Updated: Mar 14
To begin this post, I would like to give the witness of my first "marriage". The first time my ex-husband hit me, we were still dating. Living in different homes. And because it was during sex, I was ashamed. I did not turn to the church, because I feared their judgement. Now, both my ex-husband and I were Christian, so we knew better. I stepped back from the relationship. I told my ex-husband that I needed space to evaluate and process what had happened. He respected my wishes. But I was left to contemplate and struggle in isolation. I didn't share that burden with my fellow believers, as I should have.
Eventually I came back to the relationship, because my ex-husband promised to never do it again. He lied. When I came back, that was when he decided to propose. After I said yes, and we told our families that we would be wed, he continued to treat me in the same manner. If I decided to break it off at that point, I would have to explain to everyone why. And that was something my ex-husband would not tolerate. He hated it when I would talk about our relationship, even to his own mother. Because he knew, if people knew the truth, they would tell me to leave. Judgement would come down on him.
When we had been married a few months, I stopped seeking out fellowship. My ex-husband refused to attend church with me, and I grew tired of dodging questions from other members. We lived across the street from the church we were married in. The officiant that married us, was my pastor. When I left the fellowship, not one person came to check on me. Not one phone call was made to make sure I was ok. I was left to be alone with my ex-husband. That was a very dark time in my life.
Sexual sin is one of the most devastating things we can experience. 1 Corinthians 6:18 "Run from sexual sin! No other sin so clearly affects the body as this one does. For sexual immorality is a sin against your own body." When I came to grips with the fact that my ex-husband and I had sought marriage out of lust, I had to ask God for forgiveness. But the hardest part was forgiving myself. Sure I expressed my unhappiness to my husband, the desire to take my own life even, but in the heat of the moment, I never said no. I could've put a stop to his behavior, by not even allowing it in the first place. I spent a lot of time calling myself stupid, a glutton for punishment. But in order to move forward, I had to forgive myself.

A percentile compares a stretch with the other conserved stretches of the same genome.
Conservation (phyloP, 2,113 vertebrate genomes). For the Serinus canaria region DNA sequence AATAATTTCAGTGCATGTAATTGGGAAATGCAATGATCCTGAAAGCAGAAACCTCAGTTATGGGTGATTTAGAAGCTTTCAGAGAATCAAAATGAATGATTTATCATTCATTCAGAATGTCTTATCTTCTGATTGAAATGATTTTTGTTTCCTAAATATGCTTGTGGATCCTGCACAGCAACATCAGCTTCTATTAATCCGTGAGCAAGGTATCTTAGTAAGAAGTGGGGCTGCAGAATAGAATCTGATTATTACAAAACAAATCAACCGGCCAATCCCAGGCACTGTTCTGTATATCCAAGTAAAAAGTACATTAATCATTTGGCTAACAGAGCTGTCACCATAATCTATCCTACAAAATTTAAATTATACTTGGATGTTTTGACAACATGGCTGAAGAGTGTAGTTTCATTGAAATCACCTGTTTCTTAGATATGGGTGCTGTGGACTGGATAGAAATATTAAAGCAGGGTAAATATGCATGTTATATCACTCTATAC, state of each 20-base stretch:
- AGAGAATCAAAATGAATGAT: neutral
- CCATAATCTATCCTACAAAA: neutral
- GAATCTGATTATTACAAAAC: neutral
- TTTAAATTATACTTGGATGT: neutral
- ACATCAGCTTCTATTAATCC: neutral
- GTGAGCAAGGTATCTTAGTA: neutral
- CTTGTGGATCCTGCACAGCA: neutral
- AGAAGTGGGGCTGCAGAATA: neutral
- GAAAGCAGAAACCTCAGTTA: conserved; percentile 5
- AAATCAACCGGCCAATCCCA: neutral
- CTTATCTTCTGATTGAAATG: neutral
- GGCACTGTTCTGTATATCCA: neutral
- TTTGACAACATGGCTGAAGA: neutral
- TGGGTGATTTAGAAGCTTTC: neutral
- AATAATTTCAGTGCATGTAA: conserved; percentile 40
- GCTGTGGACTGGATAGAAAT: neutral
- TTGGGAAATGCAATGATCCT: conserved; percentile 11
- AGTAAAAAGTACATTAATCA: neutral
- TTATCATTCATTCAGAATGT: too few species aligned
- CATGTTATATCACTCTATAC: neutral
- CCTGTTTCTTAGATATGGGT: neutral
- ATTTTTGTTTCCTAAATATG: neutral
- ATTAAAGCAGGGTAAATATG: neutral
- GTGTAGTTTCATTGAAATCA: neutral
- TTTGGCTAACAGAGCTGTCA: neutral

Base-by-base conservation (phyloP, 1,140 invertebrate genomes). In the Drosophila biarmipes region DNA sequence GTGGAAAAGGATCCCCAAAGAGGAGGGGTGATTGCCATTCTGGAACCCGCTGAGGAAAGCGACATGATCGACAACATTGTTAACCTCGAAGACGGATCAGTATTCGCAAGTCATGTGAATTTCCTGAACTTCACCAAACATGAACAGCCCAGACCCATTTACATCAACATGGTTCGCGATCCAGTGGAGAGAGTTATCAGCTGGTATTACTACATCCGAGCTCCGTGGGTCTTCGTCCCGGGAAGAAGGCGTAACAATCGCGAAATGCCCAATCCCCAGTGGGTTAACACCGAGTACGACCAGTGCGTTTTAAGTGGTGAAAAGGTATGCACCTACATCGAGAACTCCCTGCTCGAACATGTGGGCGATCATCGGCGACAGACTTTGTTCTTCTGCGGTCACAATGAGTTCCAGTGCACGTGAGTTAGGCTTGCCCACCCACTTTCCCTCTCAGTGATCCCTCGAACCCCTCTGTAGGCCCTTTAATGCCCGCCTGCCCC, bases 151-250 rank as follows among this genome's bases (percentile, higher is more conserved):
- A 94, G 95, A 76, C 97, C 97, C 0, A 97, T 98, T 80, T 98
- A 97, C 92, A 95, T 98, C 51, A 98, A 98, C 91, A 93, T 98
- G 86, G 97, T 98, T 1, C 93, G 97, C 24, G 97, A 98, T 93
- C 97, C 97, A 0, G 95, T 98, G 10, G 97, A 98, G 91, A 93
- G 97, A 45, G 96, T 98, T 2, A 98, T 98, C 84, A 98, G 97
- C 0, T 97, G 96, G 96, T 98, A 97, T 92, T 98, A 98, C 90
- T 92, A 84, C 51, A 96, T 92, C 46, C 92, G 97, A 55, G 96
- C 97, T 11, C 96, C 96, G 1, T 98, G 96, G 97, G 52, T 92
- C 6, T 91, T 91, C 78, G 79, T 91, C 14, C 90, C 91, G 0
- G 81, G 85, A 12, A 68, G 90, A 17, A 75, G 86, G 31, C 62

Sex in and of itself is not a sin. God created us with the desire and ability to be co-creators with him. A pretty apparent way to know if you are being called to singleness or marriage, is whether you have a sex drive or not. 1 Corinthians 10:13 "The temptations in your life are no different from what others experience. And God is faithful. He will not allow the temptation to be more than you can stand. When you are tempted, he will show you a way out so that you can endure." Marriage is the concession that gives us a way out, to endure sexual temptation. Sex can be considered a healthy way of experiencing and worshipping God, as long as it is within the boundaries of the husband-wife relationship, outlined in Ephesians 5:22-33.
So, if we believe that sexual sin is so serious, what is damaging about purity culture? The majority of Christians boast in the decision to "save themselves" for legal marriage, in an effort to justify themselves. My marriage was legal. It was also false. What I experienced was not marriage. It was purely lust. The problem wasn't that we didn't "save ourselves" for marriage. The problem was our relationship lacked the witness of the church. Inviting the church into our most intimate relationships, is not a purity check. It's a safeguard against abuse, caused by sin. It allows a third party to give their objective perspective. Navigating the truths of the heart is confusing, and often painful. We don't necessarily see the situation with clarity, because of our fallen nature.
1 Corinthians 7:5 "Do not deprive each other of sexual relations, unless you both agree to refrain from sexual intimacy for a limited time so you can give yourselves more completely to prayer. Afterward, you should come together again so that Satan won’t be able to tempt you because of your lack of self-control."
How many couples spend their entire engagement burning in passion? Refusing to see that this burning passion, is actually evidence that they need to seek out their spouse. The burning passion isn't the problem. The way we handle it is. Purity culture demonizes people who have sex drives. Blaming them for something they honestly have no control over. We can only control the way we react to our sex drive.
My issue with the church looking down on couples who cohabitate before obtaining the legality of marriage, is that we as believers are to live by the spirit, not the law (Galatians 5:18). The Spirit moves through the witness of the church, not the laws of the government. If you want to know if someone's marriage is true, then be a true witness. My wedding was full of false witnesses. They could only attest to the lip service of our vows, not the reality of them being lived out. Be involved because of a deep desire to disciple. Not because you listen to idle gossip. Purity culture breeds hidden lust and false witnesses. Church, we have got to stop depending on the law to do our job for us. That is the definition of legalism. The legality of marriage, is for the protection of the relationship and any children that may come from it. Not for the justification of it.
*Disclaimer: letter was not sent to, or received by me. I came across it on Facebook, and it got me thinking.*